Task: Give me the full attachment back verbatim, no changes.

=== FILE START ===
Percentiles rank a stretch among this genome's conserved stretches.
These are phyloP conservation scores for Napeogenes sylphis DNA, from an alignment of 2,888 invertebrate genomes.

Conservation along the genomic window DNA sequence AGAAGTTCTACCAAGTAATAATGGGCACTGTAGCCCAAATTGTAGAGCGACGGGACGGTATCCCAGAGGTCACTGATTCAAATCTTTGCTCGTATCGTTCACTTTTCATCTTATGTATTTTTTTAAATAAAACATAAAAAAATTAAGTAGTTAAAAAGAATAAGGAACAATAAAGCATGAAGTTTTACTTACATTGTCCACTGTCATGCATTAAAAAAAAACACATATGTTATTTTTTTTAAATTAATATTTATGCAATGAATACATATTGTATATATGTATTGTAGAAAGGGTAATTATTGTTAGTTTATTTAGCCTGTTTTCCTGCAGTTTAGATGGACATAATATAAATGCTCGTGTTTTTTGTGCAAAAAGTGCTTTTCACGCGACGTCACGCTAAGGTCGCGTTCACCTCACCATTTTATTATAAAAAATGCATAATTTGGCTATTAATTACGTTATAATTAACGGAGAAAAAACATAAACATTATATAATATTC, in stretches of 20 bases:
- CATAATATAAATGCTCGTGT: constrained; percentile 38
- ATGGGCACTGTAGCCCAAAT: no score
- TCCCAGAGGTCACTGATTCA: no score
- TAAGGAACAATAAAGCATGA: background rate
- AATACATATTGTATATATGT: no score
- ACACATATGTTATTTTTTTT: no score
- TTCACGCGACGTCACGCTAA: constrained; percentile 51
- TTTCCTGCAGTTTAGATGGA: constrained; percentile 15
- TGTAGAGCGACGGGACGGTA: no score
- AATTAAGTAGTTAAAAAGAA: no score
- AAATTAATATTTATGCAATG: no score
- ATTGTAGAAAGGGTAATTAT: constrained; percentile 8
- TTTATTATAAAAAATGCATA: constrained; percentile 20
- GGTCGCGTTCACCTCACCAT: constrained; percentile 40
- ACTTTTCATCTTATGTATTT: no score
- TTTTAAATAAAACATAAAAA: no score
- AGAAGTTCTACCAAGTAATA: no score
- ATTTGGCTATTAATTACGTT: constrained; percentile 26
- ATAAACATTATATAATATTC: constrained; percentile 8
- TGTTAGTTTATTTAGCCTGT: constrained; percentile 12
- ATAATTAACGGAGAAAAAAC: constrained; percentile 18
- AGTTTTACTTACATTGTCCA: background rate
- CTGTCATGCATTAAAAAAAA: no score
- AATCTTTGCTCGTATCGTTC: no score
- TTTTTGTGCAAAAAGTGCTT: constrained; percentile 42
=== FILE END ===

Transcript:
Percentiles rank a stretch among this genome's conserved stretches.
These are phyloP conservation scores for Napeogenes sylphis DNA, from an alignment of 2,888 invertebrate genomes.

Conservation along the genomic window DNA sequence AGAAGTTCTACCAAGTAATAATGGGCACTGTAGCCCAAATTGTAGAGCGACGGGACGGTATCCCAGAGGTCACTGATTCAAATCTTTGCTCGTATCGTTCACTTTTCATCTTATGTATTTTTTTAAATAAAACATAAAAAAATTAAGTAGTTAAAAAGAATAAGGAACAATAAAGCATGAAGTTTTACTTACATTGTCCACTGTCATGCATTAAAAAAAAACACATATGTTATTTTTTTTAAATTAATATTTATGCAATGAATACATATTGTATATATGTATTGTAGAAAGGGTAATTATTGTTAGTTTATTTAGCCTGTTTTCCTGCAGTTTAGATGGACATAATATAAATGCTCGTGTTTTTTGTGCAAAAAGTGCTTTTCACGCGACGTCACGCTAAGGTCGCGTTCACCTCACCATTTTATTATAAAAAATGCATAATTTGGCTATTAATTACGTTATAATTAACGGAGAAAAAACATAAACATTATATAATATTC, in stretches of 20 bases:
- CATAATATAAATGCTCGTGT: constrained; percentile 38
- ATGGGCACTGTAGCCCAAAT: no score
- TCCCAGAGGTCACTGATTCA: no score
- TAAGGAACAATAAAGCATGA: background rate
- AATACATATTGTATATATGT: no score
- ACACATATGTTATTTTTTTT: no score
- TTCACGCGACGTCACGCTAA: constrained; percentile 51
- TTTCCTGCAGTTTAGATGGA: constrained; percentile 15
- TGTAGAGCGACGGGACGGTA: no score
- AATTAAGTAGTTAAAAAGAA: no score
- AAATTAATATTTATGCAATG: no score
- ATTGTAGAAAGGGTAATTAT: constrained; percentile 8
- TTTATTATAAAAAATGCATA: constrained; percentile 20
- GGTCGCGTTCACCTCACCAT: constrained; percentile 40
- ACTTTTCATCTTATGTATTT: no score
- TTTTAAATAAAACATAAAAA: no score
- AGAAGTTCTACCAAGTAATA: no score
- ATTTGGCTATTAATTACGTT: constrained; percentile 26
- ATAAACATTATATAATATTC: constrained; percentile 8
- TGTTAGTTTATTTAGCCTGT: constrained; percentile 12
- ATAATTAACGGAGAAAAAAC: constrained; percentile 18
- AGTTTTACTTACATTGTCCA: background rate
- CTGTCATGCATTAAAAAAAA: no score
- AATCTTTGCTCGTATCGTTC: no score
- TTTTTGTGCAAAAAGTGCTT: constrained; percentile 42